From a priest reader:
I try to bring into the Novus Ordo as many elements from the old rite as I can, where permitted.
My question is: is it licit for a priest celebrating Mass according to the new rite to cross his stole, as in the old rite? Similarly, is it valid to wear a maniple while celebrate Mass according to the new rite?
It is the immemorial custom that priests cross their stoles, right over left, when using the chasuble and the cope at Mass. Priests in the West have been crossing their stoles since the 7th century, though it became widespread later in the medieval period. Bishops and abbots don’t do this. The symbolism of forming a cross over your heart is obvious.
For the Novus Ordo the GIRM 340 states:
340. Stola defertur a sacerdote circa collum et ante pectus pendens; a diacono vero ab umero sinistro per transversum super pectus ducitur ad partem dexteram corporis, ibique retinetur.
This paragraph says that the priest’s stole hangs in front of the chest from around the neck while the deacon’s crosses the chest from the shoulder. It doesn’t say anything about whether the priest’s stole hangs straight down on either side. A crossed priest’s stole still hangs down in front.
You can cross the priest’s stole for the Novus Ordo.
As a matter of fact, I highly recommend that you do so, especially when wearing the pianeta, the Roman chasuble. The crossed stole serves also to “fill in” part of the square opening in front. That is a practical reason, an aesthetic reason, but a good reason nonetheless.
The rubrics of the Novus Ordo are silent about the maniple. Again, it is the custom of well over over a thousand years that the maniple is used in the Roman Rite. It is a Roman vestment that goes back to the 6th c.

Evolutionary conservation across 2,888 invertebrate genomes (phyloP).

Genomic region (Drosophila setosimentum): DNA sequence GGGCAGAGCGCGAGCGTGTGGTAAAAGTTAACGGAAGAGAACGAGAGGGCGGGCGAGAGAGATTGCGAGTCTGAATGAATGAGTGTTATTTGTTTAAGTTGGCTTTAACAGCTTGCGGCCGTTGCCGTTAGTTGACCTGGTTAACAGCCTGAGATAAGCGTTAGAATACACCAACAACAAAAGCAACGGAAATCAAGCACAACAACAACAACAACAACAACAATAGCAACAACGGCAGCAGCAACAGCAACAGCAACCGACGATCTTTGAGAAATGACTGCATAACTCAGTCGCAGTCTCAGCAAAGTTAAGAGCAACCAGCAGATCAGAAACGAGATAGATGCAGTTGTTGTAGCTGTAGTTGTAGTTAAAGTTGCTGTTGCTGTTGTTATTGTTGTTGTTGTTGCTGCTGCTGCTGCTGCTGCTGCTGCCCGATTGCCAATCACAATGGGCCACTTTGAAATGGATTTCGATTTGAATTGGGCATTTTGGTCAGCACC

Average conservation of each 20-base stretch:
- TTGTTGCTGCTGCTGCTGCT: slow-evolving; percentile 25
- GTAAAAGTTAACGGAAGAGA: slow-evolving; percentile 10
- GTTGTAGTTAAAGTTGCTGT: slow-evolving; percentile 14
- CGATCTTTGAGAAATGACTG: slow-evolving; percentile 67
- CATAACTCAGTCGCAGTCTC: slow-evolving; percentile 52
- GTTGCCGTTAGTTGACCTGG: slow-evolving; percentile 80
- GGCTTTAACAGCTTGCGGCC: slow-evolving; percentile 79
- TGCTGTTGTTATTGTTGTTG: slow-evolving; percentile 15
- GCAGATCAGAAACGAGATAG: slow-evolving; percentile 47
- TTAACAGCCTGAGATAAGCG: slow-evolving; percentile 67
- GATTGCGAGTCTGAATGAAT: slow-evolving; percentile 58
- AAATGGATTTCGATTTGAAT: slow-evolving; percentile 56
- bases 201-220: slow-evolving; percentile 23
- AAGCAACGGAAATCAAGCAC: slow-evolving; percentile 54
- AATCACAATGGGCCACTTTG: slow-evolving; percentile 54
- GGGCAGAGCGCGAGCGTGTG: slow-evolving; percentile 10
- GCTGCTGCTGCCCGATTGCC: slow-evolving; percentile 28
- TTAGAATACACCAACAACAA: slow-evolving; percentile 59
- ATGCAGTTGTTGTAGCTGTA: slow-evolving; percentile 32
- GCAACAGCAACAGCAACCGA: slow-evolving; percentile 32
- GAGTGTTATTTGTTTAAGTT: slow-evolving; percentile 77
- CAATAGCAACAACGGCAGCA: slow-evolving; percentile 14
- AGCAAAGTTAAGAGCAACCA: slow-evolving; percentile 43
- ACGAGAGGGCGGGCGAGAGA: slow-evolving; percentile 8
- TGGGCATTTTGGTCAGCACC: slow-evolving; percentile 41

It was never abolished.
Whereas it was once obligatory for Mass, it no longer is (cf. 1967 Tres abhinc annos, 25.).
One of the consultors of the Office of Pontifical Ceremonies, Fr. Mauro Gagliardi, said during an interview with ZENIT that:
“The maniple is an article of liturgical dress used in the celebration of the extraordinary form of the Holy Mass of the Roman Rite. It fell into disuse in the years of the post-conciliar reform, even though it was never abrogated.”
I think Gagliardi is right. For the Novus Ordo, put it one, leave it off as it pleases you to do so.
My practice is that if there is a maniple available, with the set, I’ll put it on. If there isn’t a maniple, I don’t worry about it one way or another. Maniples aren’t magic (though some people think they are… perhaps because they have attached so much significance to them because of the liturgical iconoclasm after the Council).
I think that these are very good elements – crossing the stole, using the maniple – to bring into the Novus Ordo. They could represent something of the “gravitational pull” that the expanding use of the traditional form of the Roman Rite will have on our general liturgical worship.
This is not a matter of maniples for maniples’ sake. These detail contribute something to the priest’s self-awareness in his role in the sacred action. They point his attention to his identity. Some might say that he shouldn’t need pointers of this kind. I respond, “Don’t they?” Wedding rings don’t change your married state but they are signs to yourself and others about who you are. We all, not being angels, benefit from reminders. These details also send signals to the congregation that what is happening is not mundane. Something special is happening. They are all part of the ars celebrandi.